For the first time environmental groups take legal action against the approval of five pesticides, including glyphosate, in Germany
Environmental Action Germany (DUH) (DUH) and foodwatch have initiated legal proceedings against the authorization of five pesticides, including glyphosate. This marks the first legal action by environmental organizations against the authorization of pesticide products in Germany. The DUH has filed objections with the Federal Office of Consumer Protection and Food Safety against the approvals of several pesticides. The goal of the five lawsuits is to stop the sale of selected products with particularly toxic and environmentally harmful active ingredients. The federal government had previously prevented German environmental associations from judicially reviewing the approval of pesticides to protect chemical companies. The lawsuits are based on the EU's Aarhus Convention and a recent ruling by the European Court of Justice. If the objections are not resolved, the DUH has announced it will file lawsuits.
The organizations are specifically targeting the herbicides Gardo Gold from Syngenta AG, Roundup Powerflex from Monsanto Deutschland GmbH, Tactic from Adama, and Elipris from Corteva GmbH Munich, as well as the insecticide Sherpa Duo. All of the products contain highly toxic active ingredients that poison water, kill important food plants, and enter the human body through water and food. Some of these substances cannot be removed from the environment. The resulting dangers to the environment and health are deemed unacceptable by DUH and foodwatch.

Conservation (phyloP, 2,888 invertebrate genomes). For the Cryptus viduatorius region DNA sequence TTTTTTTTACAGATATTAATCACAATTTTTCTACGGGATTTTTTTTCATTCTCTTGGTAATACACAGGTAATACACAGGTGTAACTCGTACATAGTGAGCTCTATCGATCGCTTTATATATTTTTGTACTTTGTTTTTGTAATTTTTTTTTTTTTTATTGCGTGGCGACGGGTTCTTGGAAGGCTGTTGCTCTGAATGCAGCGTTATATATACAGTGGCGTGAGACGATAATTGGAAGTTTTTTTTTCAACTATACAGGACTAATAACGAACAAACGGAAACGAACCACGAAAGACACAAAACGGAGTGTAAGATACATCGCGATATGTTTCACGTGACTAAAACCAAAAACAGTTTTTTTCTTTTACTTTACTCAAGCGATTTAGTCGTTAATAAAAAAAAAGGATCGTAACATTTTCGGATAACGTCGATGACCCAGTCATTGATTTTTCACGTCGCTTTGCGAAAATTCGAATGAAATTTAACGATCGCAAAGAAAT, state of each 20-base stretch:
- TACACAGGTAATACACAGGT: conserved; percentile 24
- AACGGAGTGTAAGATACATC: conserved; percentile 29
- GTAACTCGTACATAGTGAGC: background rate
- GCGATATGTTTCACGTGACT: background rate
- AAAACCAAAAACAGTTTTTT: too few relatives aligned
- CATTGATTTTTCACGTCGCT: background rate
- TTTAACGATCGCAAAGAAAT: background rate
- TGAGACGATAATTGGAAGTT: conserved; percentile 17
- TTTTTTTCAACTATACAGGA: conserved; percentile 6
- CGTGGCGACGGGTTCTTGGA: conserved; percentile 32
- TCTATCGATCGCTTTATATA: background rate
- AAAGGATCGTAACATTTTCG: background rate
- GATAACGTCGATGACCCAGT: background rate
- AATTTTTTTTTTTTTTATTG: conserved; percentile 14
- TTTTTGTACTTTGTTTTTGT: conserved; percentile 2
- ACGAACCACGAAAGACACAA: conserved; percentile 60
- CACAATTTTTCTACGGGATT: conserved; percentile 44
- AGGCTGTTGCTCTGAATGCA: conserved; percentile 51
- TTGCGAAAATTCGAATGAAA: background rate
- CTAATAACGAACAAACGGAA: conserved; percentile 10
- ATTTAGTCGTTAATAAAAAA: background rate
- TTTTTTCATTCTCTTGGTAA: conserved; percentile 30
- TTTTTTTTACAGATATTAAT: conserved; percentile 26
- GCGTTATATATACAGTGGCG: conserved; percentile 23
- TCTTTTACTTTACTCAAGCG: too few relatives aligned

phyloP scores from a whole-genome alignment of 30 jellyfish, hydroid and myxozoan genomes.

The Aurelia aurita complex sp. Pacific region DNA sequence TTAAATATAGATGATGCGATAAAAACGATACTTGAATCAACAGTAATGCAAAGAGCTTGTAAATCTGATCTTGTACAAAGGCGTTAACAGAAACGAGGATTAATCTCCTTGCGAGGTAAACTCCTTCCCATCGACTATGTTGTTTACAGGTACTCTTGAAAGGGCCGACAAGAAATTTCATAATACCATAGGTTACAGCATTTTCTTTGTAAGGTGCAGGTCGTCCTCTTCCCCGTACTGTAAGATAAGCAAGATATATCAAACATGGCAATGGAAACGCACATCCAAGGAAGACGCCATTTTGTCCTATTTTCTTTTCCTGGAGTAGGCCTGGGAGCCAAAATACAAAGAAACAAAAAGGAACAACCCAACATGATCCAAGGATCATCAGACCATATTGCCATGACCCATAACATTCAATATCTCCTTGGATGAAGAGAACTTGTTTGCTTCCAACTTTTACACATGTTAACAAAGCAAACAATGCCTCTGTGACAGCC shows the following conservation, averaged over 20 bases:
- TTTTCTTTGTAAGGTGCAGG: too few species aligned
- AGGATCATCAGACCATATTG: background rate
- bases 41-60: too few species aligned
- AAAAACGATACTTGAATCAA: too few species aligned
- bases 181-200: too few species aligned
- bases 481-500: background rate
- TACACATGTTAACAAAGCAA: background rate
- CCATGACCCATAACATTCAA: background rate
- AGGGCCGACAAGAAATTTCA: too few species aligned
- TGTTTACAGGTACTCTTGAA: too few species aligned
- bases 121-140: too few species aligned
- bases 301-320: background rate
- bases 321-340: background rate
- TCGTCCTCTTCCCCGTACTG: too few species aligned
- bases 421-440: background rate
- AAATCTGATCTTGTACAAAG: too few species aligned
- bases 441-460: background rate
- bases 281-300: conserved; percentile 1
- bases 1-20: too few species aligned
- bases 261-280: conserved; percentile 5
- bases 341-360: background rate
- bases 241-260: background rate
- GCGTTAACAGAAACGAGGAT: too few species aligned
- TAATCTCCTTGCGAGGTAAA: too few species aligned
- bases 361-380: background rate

Rechtsanwältin Caroline Douhaire, who represents the DUH in the proceedings, calls it scandalous that the federal government has prevented environmental associations from legally challenging the approval of environmentally and health-harmful products for years with the Environmental Legal Remedy Act. This is now history, thanks to the European Court of Justice's recent ruling. She said that they can finally take action against the legally questionable approvals of highly toxic agents.
Jürgen Resch, DUH's CEO, states that if the Federal Office does not revoke the approvals of the criticized pesticide products, they will immediately apply for a court decision. This is not the first time DUH has been involved in lawsuits. In November of last year, the DUH used the European Court of Justice to clarify that environmental associations in Germany can take legal action against all types of approvals with harmful environmental effects.
Annemarie Botzki of foodwatch stated that the active ingredients in pesticides have disastrous consequences for consumers, animals, and nature. These substances destroy biodiversity and remain in our water and bodies as chemicals that cannot be removed. She concludes by saying that these toxins must no longer be used.
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